Education Week

Posted Dec. 21, 2017

When It Comes to Education Reform, Teachers See the Glass Half Full

“Reform” has become something of a dirty word in education policy and advocacy debates, thanks to a relentless disinformation campaign on the part of reform…

By Peter Cunningham

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Posted Oct. 3, 2017

SAT Scores Are Up But Only 46 Percent of Students Are Prepared for College

SAT scores are way up this year, the College Board reported this week. And that might be cause for celebration, if you wanted to ignore…

By Tracy Dell’Angela

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Posted Aug. 16, 2017

Illinois’ School Accountability Plan Doesn’t Work for Our Kids and the Feds Told Them So

It’s comforting to learn that the feds (i.e. The U.S. Department of Education run by Secretary Betsy DeVos) has some serious concerns about Illinois accountability…

By Tracy Dell’Angela

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Posted June 29, 2017

We’ve Known for Years What Makes Teachers Better: It Isn’t Sexy or Controversial But It Works

As school reforms go, it’s not sexy, it’s not new, and it’s not at all controversial. So it probably won’t get as much attention as…

By Tracy Dell’Angela

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Posted May 9, 2017

Arts Education Isn’t Taking a Backseat in Chicago Public Schools

In the midst of a financial crisis, Chicago’s public schools have continued to strengthen their commitment to arts education. So says a new report from the…

By Maureen Kelleher

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Posted Mar. 31, 2017

His Students Didn’t Think You Could Be Black and a Principal. He’s Proving Them Wrong.

Last year as he was preparing to open a new middle school in Rhode Island, Osvaldo Jose Martí worked as an administrator first at Blackstone…

By Erika Sanzi

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Posted Jan. 19, 2017

Principals From Charter and District Schools Come Together to Better Serve Students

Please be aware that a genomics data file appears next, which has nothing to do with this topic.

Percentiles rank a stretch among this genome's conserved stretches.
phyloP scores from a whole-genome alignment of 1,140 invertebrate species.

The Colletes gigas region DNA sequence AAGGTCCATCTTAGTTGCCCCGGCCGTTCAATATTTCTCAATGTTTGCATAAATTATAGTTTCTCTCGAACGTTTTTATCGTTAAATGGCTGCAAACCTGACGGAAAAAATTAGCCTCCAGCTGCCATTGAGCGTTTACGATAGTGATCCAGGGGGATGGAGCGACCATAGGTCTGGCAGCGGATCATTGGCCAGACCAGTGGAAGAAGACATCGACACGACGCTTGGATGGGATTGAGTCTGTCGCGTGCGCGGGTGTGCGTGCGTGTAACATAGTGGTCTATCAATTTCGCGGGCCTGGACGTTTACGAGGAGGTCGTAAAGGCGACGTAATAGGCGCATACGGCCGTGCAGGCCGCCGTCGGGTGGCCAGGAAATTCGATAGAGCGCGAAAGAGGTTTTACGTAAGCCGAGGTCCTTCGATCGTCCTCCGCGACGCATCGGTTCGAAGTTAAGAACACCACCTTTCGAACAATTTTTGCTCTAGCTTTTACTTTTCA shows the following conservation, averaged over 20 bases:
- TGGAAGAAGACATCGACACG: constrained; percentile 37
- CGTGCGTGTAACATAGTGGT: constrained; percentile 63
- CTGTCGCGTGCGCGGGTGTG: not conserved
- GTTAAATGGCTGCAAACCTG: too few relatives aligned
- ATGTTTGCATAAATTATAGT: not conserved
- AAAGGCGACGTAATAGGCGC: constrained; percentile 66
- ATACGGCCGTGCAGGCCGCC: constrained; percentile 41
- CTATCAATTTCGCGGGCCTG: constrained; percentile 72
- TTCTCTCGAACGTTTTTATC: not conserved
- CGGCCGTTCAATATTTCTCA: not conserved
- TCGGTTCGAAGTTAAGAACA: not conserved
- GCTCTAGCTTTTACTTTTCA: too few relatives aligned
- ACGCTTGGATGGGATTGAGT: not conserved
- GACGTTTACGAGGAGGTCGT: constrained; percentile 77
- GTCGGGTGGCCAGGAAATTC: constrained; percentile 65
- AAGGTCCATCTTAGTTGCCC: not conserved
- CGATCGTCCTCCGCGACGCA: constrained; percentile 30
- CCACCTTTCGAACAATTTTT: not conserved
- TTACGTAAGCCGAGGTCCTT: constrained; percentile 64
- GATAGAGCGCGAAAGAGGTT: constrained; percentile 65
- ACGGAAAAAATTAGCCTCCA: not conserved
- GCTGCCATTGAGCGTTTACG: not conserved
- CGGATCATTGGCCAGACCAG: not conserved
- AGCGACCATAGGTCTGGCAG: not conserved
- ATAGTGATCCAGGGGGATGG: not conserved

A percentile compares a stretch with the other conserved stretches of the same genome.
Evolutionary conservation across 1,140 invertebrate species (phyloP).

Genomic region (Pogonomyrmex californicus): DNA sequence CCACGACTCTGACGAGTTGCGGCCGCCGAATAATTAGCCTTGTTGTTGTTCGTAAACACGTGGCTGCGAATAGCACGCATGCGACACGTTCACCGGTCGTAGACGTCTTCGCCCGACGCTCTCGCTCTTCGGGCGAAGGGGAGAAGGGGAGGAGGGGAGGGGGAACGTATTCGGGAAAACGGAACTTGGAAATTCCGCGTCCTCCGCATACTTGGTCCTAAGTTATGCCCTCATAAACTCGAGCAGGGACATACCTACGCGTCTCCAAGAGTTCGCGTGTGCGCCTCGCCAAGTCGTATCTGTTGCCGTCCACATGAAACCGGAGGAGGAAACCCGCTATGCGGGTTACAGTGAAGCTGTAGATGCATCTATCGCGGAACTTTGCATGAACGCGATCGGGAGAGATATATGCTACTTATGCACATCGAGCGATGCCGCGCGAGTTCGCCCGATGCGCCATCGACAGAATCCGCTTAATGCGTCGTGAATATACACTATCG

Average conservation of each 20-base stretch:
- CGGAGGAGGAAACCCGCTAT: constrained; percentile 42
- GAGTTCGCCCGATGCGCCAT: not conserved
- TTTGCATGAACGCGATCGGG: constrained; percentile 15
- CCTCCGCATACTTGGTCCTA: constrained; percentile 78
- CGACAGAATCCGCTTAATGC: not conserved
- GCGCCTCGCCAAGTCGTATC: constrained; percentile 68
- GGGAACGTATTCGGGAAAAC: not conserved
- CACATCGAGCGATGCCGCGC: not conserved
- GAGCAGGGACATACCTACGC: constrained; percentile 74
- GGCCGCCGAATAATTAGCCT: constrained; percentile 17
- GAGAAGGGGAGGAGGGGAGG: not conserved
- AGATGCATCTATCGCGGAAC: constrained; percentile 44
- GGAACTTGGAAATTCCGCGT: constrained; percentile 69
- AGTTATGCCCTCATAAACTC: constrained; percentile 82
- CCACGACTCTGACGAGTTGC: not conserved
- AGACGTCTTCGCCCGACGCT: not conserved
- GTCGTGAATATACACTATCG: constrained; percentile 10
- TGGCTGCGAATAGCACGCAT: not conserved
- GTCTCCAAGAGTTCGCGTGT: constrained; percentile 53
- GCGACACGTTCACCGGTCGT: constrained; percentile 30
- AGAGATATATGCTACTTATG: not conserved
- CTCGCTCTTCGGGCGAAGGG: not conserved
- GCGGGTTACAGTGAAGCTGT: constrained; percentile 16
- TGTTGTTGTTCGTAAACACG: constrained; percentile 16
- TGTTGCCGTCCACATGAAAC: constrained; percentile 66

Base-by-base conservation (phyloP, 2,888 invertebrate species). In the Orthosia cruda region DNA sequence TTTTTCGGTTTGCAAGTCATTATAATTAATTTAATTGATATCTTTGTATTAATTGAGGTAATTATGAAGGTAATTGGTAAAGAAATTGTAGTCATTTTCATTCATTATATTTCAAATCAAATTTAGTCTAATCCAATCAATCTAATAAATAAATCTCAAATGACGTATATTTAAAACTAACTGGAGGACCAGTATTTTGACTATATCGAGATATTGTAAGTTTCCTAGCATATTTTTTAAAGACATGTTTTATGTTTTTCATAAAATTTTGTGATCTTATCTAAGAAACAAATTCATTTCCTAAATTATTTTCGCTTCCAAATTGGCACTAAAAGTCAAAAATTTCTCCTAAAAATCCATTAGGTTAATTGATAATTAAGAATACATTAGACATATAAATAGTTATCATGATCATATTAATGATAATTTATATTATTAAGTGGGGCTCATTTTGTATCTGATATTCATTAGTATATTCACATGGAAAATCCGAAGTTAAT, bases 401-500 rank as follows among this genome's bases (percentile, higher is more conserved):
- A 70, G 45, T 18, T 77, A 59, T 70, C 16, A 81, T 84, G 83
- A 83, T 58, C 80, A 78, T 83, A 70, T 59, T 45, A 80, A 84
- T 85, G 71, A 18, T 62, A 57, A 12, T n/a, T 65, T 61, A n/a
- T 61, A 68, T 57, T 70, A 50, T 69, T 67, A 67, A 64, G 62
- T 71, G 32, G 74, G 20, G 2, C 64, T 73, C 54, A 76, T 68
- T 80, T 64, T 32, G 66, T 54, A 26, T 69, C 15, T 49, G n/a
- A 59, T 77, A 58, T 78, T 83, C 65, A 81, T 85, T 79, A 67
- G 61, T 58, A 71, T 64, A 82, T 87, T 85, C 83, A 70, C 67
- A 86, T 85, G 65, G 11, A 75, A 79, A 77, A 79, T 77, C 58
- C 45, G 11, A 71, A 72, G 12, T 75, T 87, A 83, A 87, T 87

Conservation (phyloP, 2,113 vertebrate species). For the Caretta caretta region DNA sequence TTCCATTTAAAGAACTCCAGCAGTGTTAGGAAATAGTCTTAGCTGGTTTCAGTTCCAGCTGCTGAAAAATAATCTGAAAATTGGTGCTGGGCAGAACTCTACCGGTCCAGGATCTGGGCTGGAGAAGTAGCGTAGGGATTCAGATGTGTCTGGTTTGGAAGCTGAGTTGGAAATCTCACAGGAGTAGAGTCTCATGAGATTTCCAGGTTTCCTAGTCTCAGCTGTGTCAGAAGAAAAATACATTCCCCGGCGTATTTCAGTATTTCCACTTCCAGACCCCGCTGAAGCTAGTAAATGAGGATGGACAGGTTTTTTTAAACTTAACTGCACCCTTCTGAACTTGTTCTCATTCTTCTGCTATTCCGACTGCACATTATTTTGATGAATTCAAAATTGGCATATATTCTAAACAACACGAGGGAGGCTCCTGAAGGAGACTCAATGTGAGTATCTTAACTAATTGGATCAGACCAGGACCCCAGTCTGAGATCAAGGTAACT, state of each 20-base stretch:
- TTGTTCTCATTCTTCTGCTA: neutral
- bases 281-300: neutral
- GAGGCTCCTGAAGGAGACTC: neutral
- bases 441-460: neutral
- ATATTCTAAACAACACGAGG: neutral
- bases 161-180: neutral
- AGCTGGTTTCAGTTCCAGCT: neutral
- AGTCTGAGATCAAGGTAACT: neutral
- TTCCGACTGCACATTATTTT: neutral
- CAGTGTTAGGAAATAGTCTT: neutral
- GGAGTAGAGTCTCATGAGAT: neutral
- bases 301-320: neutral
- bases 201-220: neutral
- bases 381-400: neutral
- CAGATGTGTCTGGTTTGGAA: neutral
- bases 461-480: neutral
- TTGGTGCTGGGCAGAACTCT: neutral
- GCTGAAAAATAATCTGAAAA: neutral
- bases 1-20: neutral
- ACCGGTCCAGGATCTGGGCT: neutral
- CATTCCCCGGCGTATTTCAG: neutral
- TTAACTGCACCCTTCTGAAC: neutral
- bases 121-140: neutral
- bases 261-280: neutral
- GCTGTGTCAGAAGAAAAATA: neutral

A recent article in U.S. News and World Report highlighted the importance of charter-district collaboration and encouraged the incoming Trump administration to make it a…

By Christalyn Solomon

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Posted Oct. 12, 2016

I Help Teachers Write Because I Know Their Stories and Their Students’ Stories Matter

Recently, I got a call from a Teach Plus teacher in Boston. With uncompromising racial tensions flaring up in our cities, she’d been thinking a…

By Anya Grottel-Brown

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Posted July 14, 2016

With These Graduation Rates, Oregon’s Got Nothing to Be Proud Of

People here are proud of Oregon, especially of its natural beauty and progressive politics. And my sense is that if you took a poll, most…

By Iris Maria Chávez

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Posted July 6, 2016

Coffee Break: Journalist Kavitha Cardoza on Slipping in the Wonk, Her ‘Mishmash’ Background and ‘Breaking Ground’

After covering education for eight years in the nation’s capital for NPR-affiliate WAMU, Kavitha Cardoza joins Education Week on Aug. 1, as a part of…

By Michael Vaughn

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Posted Oct. 15, 2018

I’m an Immigrant and a Student and My Voice Matters

When I was about 7 years old, I immigrated to the United States from Mexico. It was 2008 and I arrived in New York City…

By Jorge Morales

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Posted Oct. 8, 2018

Episode 18: ‘Hard Words’ (feat. Emily Hanford)

In this episode, we discuss the science-backed methodology for teaching kids how to read and why schools are not using it. Our guest, Emily Hanford…

By Education Post

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Posted Oct. 10, 2018

How This Organization Is Developing Communities With Education at Its Core

A great school is vital to every community, but it’s only one part. A new organization, Maslow Development Inc., knows this and they’re working to…

By Derwin Sisnett, Nora Jendoubi, Tanesha Peeples

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Accountability

How does the federal government support our public schools? Find out the ABC’s of ESEA, ESSA and No Child Left Behind →

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